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August 17, 2012 / windlessly

Taiwan Travels: Day 34

I love hanging out with Taiwanese people. Aside from living halfway across the world, they’re not all that different from us. I just spent the whole day hanging out with Jessica, Tiffany, and their three friends from church- Dora, Bug, and Michael. Let me just reflect a bit on how awesome the name “Bug” is. It’s pretty awesome. (His chinese character in his name happens to translate literally to that). I think it’s brilliant- next time I’m writing a story, I’m naming my main character that. Anyways, all of them are great people, actually. Together Bug and Michael are two of the funniest and most energetic guys I’ve yet to meet in all of Taiwan. Dora and Tiffany assured me that not all Taiwanese guys are like them, but it’s so much fun hanging around them! I love how close they all are, and how they hang out so much outside of church.

Soo like usual, I woke up just in time for lunch today, which wasn’t surprising at all since I had another pretty late night. But I couldn’t help staying up and trying to catch up on blogging as much as I could- the rain outside was so peaceful and the fan so lulling inside. After a quick cold shower, I got ready to go out. The thing is, there is little to no hot water here so the freezing cold water that I use to shower with really wakes me up.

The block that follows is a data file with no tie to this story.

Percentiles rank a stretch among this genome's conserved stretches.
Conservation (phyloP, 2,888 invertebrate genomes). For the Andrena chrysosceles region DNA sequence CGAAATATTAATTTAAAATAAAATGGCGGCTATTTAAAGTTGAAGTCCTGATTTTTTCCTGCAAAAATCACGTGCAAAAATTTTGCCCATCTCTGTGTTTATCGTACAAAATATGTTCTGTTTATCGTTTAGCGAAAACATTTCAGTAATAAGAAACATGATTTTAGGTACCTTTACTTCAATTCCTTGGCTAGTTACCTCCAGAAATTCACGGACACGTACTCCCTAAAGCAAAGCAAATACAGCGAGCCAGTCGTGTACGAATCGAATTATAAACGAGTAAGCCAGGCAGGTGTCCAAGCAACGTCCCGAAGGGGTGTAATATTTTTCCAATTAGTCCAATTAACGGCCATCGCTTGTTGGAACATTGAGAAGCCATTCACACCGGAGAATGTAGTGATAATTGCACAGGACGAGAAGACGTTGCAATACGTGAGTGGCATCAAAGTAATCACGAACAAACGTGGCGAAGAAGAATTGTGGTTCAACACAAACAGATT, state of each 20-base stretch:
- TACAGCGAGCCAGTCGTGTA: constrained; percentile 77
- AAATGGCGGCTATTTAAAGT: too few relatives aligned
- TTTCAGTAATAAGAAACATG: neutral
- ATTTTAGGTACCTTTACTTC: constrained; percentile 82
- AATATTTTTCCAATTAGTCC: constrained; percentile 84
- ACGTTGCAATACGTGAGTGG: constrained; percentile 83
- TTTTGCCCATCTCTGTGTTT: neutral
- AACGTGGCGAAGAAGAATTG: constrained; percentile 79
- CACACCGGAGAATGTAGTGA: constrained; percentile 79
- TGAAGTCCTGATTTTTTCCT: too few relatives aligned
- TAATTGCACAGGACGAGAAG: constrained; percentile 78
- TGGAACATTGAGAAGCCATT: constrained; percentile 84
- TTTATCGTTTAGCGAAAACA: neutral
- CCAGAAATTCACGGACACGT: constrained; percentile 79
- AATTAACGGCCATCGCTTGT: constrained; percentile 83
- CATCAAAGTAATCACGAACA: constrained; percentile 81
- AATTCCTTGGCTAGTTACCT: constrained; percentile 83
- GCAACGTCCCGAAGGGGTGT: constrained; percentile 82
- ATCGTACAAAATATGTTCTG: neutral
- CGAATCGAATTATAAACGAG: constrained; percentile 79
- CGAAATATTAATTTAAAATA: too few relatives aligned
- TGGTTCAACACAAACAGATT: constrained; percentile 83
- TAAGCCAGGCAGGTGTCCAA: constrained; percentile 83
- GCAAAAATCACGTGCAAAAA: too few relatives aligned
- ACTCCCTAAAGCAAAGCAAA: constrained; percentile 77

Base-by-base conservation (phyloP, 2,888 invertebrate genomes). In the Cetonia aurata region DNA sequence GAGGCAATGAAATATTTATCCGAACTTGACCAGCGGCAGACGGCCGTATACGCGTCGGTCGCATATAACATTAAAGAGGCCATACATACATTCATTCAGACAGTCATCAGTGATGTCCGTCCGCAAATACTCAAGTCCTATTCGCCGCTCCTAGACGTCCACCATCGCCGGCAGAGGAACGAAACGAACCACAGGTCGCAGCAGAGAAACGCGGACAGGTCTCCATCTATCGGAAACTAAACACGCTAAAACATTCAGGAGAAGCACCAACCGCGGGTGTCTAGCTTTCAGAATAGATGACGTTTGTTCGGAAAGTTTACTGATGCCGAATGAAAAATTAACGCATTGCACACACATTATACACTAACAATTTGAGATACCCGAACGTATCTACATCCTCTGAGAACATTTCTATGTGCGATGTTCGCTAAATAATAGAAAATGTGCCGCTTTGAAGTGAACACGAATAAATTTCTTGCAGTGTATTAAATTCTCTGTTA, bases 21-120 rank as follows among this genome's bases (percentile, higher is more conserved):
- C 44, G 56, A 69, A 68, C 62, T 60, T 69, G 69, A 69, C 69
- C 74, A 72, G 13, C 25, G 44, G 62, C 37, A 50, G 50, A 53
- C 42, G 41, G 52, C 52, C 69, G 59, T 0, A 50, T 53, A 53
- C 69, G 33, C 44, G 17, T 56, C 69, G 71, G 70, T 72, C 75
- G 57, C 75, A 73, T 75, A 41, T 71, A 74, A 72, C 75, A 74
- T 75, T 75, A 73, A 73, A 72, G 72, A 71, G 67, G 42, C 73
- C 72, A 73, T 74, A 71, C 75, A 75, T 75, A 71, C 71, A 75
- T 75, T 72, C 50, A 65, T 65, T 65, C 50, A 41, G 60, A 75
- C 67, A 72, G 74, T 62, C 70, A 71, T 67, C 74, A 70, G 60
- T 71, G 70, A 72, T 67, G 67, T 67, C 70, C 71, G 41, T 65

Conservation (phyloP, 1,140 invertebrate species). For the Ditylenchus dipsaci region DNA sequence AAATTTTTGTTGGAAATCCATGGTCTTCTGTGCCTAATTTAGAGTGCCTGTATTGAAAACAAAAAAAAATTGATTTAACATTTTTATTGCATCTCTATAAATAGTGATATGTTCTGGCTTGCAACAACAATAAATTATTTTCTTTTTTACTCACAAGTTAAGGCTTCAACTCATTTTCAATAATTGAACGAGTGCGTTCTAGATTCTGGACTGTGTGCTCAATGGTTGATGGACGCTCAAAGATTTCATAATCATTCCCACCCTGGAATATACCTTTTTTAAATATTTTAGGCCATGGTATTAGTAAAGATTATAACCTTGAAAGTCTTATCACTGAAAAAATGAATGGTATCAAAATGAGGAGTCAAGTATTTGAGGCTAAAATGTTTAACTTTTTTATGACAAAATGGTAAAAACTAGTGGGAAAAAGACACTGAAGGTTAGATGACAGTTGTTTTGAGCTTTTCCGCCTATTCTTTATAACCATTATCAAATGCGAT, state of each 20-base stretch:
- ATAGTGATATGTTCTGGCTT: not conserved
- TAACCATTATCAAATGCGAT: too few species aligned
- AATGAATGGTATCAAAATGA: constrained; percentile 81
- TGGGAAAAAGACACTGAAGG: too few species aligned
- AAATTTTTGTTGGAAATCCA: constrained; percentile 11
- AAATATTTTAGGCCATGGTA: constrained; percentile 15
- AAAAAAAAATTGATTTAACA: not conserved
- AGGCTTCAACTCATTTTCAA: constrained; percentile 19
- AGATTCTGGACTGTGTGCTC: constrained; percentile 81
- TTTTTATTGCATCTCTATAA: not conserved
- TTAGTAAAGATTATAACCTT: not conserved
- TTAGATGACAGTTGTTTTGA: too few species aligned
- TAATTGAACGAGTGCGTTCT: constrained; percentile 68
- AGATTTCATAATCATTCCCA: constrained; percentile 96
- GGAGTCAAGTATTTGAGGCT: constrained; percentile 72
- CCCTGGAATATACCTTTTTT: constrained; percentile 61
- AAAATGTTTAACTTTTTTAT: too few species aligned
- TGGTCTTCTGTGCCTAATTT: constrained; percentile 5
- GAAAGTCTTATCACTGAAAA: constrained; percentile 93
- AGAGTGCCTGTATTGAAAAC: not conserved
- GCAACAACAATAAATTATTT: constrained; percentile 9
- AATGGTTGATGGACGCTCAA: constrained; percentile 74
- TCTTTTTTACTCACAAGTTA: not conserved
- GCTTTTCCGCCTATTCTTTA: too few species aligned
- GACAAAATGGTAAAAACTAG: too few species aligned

I went from freezing cold to burning hot, though. Already it was pretty toasty outside. My aunt and cousin brought me to a local beef noodle shop. In the US, you have to drive twenty to thirty minutes to eat anything decent, depending on where you live. In Taiwan, you have to walk maaybe 30 seconds to find the best food at all these local vendors. Apparently my aunt was familiar with the owner too, an elderly couple that really knew how to make noodle soup. The broth was delicious, the spiciness was off the charts, and the beef was good stuff. The noodles were so thick I had to eat them one at a time.


We met up with Jessica and Tiffany at the subway station, where we took the transfers to Beitou. We visited the Kaidegelan Museum, which had some cool displays and some nice artwork.


Along the streets:

We also got some popsicles on the street beforehand, which came in taro, red bean, champagne, and peanut flavors. I mean, you never see flavors like that in the US. But they’re actually all really delicious. You won’t believe how good a flavor peanut is in popsicles until you try one.

Beitou naturally is a tourist attraction, so there was plenty of good food around. We had some eggs and tempura and snow peas before going to look at the opening of the hot springs.

We walked onto the bridge and was shrouded in mist. Mist with a slight sulfuric smell, but nothing too heavy. It was really cool, actually, leaning over the railing and watching the current of cool air blowing away the mist coming off the water surface that was over ninety degrees Celsius.

View of the hot springs from the bridge

Closer up…

…WAY close up

Michael and the “Do No Climb” sign in chinese


We then took a glance around the Beitou Hot Springs Museum. And by take a glance around I meant that we went in and sat down on a bench for a good half hour. Well, first we walked around the whole outside looking for the wrong entrance, and then we met this cute little girl who kept talking to us about the alligator and cupcake she had! Sooo cute. Bug had a fun time playing with her, at least.